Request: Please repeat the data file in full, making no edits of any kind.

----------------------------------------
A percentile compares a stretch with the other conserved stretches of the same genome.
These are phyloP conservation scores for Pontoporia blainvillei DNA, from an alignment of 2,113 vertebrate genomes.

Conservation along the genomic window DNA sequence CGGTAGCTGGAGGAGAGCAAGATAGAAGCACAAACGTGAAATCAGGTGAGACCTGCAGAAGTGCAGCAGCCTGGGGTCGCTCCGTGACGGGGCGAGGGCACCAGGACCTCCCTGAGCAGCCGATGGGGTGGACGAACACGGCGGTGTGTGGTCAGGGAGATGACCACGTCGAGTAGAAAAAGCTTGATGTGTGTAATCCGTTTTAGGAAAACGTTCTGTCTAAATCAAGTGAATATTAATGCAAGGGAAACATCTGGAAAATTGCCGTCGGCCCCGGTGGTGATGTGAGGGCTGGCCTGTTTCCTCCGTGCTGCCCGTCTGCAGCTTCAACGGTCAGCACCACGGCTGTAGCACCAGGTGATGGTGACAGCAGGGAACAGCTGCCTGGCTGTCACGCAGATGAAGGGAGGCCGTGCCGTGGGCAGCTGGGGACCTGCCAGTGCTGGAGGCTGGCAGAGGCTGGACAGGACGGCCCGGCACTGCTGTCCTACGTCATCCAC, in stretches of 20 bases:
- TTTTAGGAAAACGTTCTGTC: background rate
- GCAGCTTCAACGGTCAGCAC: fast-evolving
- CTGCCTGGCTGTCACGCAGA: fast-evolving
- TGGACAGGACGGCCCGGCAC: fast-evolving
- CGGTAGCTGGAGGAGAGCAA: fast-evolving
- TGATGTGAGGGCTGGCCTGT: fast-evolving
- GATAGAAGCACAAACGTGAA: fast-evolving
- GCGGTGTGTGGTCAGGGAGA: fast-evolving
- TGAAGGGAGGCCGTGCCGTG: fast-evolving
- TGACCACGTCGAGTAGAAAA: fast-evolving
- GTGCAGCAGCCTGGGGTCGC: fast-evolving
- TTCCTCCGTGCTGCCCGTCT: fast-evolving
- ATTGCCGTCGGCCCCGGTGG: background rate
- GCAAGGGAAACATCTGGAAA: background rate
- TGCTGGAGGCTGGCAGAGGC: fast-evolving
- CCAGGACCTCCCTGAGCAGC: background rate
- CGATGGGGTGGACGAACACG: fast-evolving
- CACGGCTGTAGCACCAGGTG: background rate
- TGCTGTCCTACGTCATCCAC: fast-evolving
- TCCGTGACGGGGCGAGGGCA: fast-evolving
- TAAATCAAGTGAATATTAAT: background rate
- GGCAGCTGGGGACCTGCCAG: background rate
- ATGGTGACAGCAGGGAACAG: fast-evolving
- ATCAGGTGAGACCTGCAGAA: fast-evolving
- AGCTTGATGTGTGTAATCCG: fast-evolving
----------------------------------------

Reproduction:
A percentile compares a stretch with the other conserved stretches of the same genome.
These are phyloP conservation scores for Pontoporia blainvillei DNA, from an alignment of 2,113 vertebrate genomes.

Conservation along the genomic window DNA sequence CGGTAGCTGGAGGAGAGCAAGATAGAAGCACAAACGTGAAATCAGGTGAGACCTGCAGAAGTGCAGCAGCCTGGGGTCGCTCCGTGACGGGGCGAGGGCACCAGGACCTCCCTGAGCAGCCGATGGGGTGGACGAACACGGCGGTGTGTGGTCAGGGAGATGACCACGTCGAGTAGAAAAAGCTTGATGTGTGTAATCCGTTTTAGGAAAACGTTCTGTCTAAATCAAGTGAATATTAATGCAAGGGAAACATCTGGAAAATTGCCGTCGGCCCCGGTGGTGATGTGAGGGCTGGCCTGTTTCCTCCGTGCTGCCCGTCTGCAGCTTCAACGGTCAGCACCACGGCTGTAGCACCAGGTGATGGTGACAGCAGGGAACAGCTGCCTGGCTGTCACGCAGATGAAGGGAGGCCGTGCCGTGGGCAGCTGGGGACCTGCCAGTGCTGGAGGCTGGCAGAGGCTGGACAGGACGGCCCGGCACTGCTGTCCTACGTCATCCAC, in stretches of 20 bases:
- TTTTAGGAAAACGTTCTGTC: background rate
- GCAGCTTCAACGGTCAGCAC: fast-evolving
- CTGCCTGGCTGTCACGCAGA: fast-evolving
- TGGACAGGACGGCCCGGCAC: fast-evolving
- CGGTAGCTGGAGGAGAGCAA: fast-evolving
- TGATGTGAGGGCTGGCCTGT: fast-evolving
- GATAGAAGCACAAACGTGAA: fast-evolving
- GCGGTGTGTGGTCAGGGAGA: fast-evolving
- TGAAGGGAGGCCGTGCCGTG: fast-evolving
- TGACCACGTCGAGTAGAAAA: fast-evolving
- GTGCAGCAGCCTGGGGTCGC: fast-evolving
- TTCCTCCGTGCTGCCCGTCT: fast-evolving
- ATTGCCGTCGGCCCCGGTGG: background rate
- GCAAGGGAAACATCTGGAAA: background rate
- TGCTGGAGGCTGGCAGAGGC: fast-evolving
- CCAGGACCTCCCTGAGCAGC: background rate
- CGATGGGGTGGACGAACACG: fast-evolving
- CACGGCTGTAGCACCAGGTG: background rate
- TGCTGTCCTACGTCATCCAC: fast-evolving
- TCCGTGACGGGGCGAGGGCA: fast-evolving
- TAAATCAAGTGAATATTAAT: background rate
- GGCAGCTGGGGACCTGCCAG: background rate
- ATGGTGACAGCAGGGAACAG: fast-evolving
- ATCAGGTGAGACCTGCAGAA: fast-evolving
- AGCTTGATGTGTGTAATCCG: fast-evolving